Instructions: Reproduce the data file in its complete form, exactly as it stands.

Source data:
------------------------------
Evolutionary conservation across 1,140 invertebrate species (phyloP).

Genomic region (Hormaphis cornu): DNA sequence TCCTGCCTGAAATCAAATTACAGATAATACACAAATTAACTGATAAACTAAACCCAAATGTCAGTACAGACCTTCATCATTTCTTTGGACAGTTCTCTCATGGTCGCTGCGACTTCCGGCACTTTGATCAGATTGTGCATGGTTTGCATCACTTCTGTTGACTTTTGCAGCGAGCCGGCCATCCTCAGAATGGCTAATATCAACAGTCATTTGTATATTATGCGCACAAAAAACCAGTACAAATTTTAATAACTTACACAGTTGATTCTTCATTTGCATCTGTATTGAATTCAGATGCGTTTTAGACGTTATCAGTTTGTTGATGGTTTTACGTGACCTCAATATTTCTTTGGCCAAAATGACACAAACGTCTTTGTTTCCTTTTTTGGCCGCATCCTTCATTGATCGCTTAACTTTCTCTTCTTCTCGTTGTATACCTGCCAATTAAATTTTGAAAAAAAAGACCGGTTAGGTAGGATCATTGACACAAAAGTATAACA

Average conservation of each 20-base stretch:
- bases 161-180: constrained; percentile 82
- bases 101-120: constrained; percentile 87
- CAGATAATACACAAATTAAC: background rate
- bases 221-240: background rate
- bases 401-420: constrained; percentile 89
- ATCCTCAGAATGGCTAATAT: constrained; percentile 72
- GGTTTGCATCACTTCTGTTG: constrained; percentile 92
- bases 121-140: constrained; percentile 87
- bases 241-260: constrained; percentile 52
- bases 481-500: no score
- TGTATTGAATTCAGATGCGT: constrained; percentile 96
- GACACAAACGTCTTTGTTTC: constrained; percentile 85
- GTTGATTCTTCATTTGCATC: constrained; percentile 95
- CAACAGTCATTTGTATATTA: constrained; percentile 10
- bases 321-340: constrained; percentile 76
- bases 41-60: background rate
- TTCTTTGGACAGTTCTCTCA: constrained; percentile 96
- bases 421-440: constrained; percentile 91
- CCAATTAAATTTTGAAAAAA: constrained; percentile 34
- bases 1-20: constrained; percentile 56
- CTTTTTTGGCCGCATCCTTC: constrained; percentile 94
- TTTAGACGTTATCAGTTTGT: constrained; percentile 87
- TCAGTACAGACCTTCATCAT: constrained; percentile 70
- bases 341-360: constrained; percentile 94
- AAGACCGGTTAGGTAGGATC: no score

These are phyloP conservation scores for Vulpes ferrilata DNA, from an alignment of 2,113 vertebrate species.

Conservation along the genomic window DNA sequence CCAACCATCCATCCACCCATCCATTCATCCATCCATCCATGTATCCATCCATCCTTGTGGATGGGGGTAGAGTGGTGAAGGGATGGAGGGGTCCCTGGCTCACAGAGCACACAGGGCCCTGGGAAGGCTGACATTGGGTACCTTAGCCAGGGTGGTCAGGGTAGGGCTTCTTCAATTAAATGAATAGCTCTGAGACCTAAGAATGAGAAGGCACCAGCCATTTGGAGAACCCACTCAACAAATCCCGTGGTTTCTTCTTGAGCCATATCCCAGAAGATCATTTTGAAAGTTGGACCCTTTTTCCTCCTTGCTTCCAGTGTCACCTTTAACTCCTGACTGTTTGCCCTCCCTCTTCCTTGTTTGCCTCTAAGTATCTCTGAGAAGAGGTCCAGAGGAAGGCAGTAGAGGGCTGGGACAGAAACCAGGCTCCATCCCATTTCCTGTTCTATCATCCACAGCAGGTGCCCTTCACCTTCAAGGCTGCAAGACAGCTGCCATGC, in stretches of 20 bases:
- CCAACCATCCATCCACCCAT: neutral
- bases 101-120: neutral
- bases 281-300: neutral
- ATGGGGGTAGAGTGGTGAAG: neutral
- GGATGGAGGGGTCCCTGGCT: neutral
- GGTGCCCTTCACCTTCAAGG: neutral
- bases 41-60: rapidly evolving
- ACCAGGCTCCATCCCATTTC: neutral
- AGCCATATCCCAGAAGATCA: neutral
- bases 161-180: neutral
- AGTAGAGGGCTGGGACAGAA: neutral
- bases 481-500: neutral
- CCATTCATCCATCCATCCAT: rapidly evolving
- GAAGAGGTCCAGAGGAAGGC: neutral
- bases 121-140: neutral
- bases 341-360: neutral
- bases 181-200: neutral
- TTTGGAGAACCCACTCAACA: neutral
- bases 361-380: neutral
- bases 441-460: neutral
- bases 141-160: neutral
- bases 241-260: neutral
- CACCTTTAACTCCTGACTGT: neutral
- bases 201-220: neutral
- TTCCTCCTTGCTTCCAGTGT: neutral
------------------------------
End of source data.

Evolutionary conservation across 1,140 invertebrate species (phyloP).

Genomic region (Hormaphis cornu): DNA sequence TCCTGCCTGAAATCAAATTACAGATAATACACAAATTAACTGATAAACTAAACCCAAATGTCAGTACAGACCTTCATCATTTCTTTGGACAGTTCTCTCATGGTCGCTGCGACTTCCGGCACTTTGATCAGATTGTGCATGGTTTGCATCACTTCTGTTGACTTTTGCAGCGAGCCGGCCATCCTCAGAATGGCTAATATCAACAGTCATTTGTATATTATGCGCACAAAAAACCAGTACAAATTTTAATAACTTACACAGTTGATTCTTCATTTGCATCTGTATTGAATTCAGATGCGTTTTAGACGTTATCAGTTTGTTGATGGTTTTACGTGACCTCAATATTTCTTTGGCCAAAATGACACAAACGTCTTTGTTTCCTTTTTTGGCCGCATCCTTCATTGATCGCTTAACTTTCTCTTCTTCTCGTTGTATACCTGCCAATTAAATTTTGAAAAAAAAGACCGGTTAGGTAGGATCATTGACACAAAAGTATAACA

Average conservation of each 20-base stretch:
- bases 161-180: constrained; percentile 82
- bases 101-120: constrained; percentile 87
- CAGATAATACACAAATTAAC: background rate
- bases 221-240: background rate
- bases 401-420: constrained; percentile 89
- ATCCTCAGAATGGCTAATAT: constrained; percentile 72
- GGTTTGCATCACTTCTGTTG: constrained; percentile 92
- bases 121-140: constrained; percentile 87
- bases 241-260: constrained; percentile 52
- bases 481-500: no score
- TGTATTGAATTCAGATGCGT: constrained; percentile 96
- GACACAAACGTCTTTGTTTC: constrained; percentile 85
- GTTGATTCTTCATTTGCATC: constrained; percentile 95
- CAACAGTCATTTGTATATTA: constrained; percentile 10
- bases 321-340: constrained; percentile 76
- bases 41-60: background rate
- TTCTTTGGACAGTTCTCTCA: constrained; percentile 96
- bases 421-440: constrained; percentile 91
- CCAATTAAATTTTGAAAAAA: constrained; percentile 34
- bases 1-20: constrained; percentile 56
- CTTTTTTGGCCGCATCCTTC: constrained; percentile 94
- TTTAGACGTTATCAGTTTGT: constrained; percentile 87
- TCAGTACAGACCTTCATCAT: constrained; percentile 70
- bases 341-360: constrained; percentile 94
- AAGACCGGTTAGGTAGGATC: no score

These are phyloP conservation scores for Vulpes ferrilata DNA, from an alignment of 2,113 vertebrate species.

Conservation along the genomic window DNA sequence CCAACCATCCATCCACCCATCCATTCATCCATCCATCCATGTATCCATCCATCCTTGTGGATGGGGGTAGAGTGGTGAAGGGATGGAGGGGTCCCTGGCTCACAGAGCACACAGGGCCCTGGGAAGGCTGACATTGGGTACCTTAGCCAGGGTGGTCAGGGTAGGGCTTCTTCAATTAAATGAATAGCTCTGAGACCTAAGAATGAGAAGGCACCAGCCATTTGGAGAACCCACTCAACAAATCCCGTGGTTTCTTCTTGAGCCATATCCCAGAAGATCATTTTGAAAGTTGGACCCTTTTTCCTCCTTGCTTCCAGTGTCACCTTTAACTCCTGACTGTTTGCCCTCCCTCTTCCTTGTTTGCCTCTAAGTATCTCTGAGAAGAGGTCCAGAGGAAGGCAGTAGAGGGCTGGGACAGAAACCAGGCTCCATCCCATTTCCTGTTCTATCATCCACAGCAGGTGCCCTTCACCTTCAAGGCTGCAAGACAGCTGCCATGC, in stretches of 20 bases:
- CCAACCATCCATCCACCCAT: neutral
- bases 101-120: neutral
- bases 281-300: neutral
- ATGGGGGTAGAGTGGTGAAG: neutral
- GGATGGAGGGGTCCCTGGCT: neutral
- GGTGCCCTTCACCTTCAAGG: neutral
- bases 41-60: rapidly evolving
- ACCAGGCTCCATCCCATTTC: neutral
- AGCCATATCCCAGAAGATCA: neutral
- bases 161-180: neutral
- AGTAGAGGGCTGGGACAGAA: neutral
- bases 481-500: neutral
- CCATTCATCCATCCATCCAT: rapidly evolving
- GAAGAGGTCCAGAGGAAGGC: neutral
- bases 121-140: neutral
- bases 341-360: neutral
- bases 181-200: neutral
- TTTGGAGAACCCACTCAACA: neutral
- bases 361-380: neutral
- bases 441-460: neutral
- bases 141-160: neutral
- bases 241-260: neutral
- CACCTTTAACTCCTGACTGT: neutral
- bases 201-220: neutral
- TTCCTCCTTGCTTCCAGTGT: neutral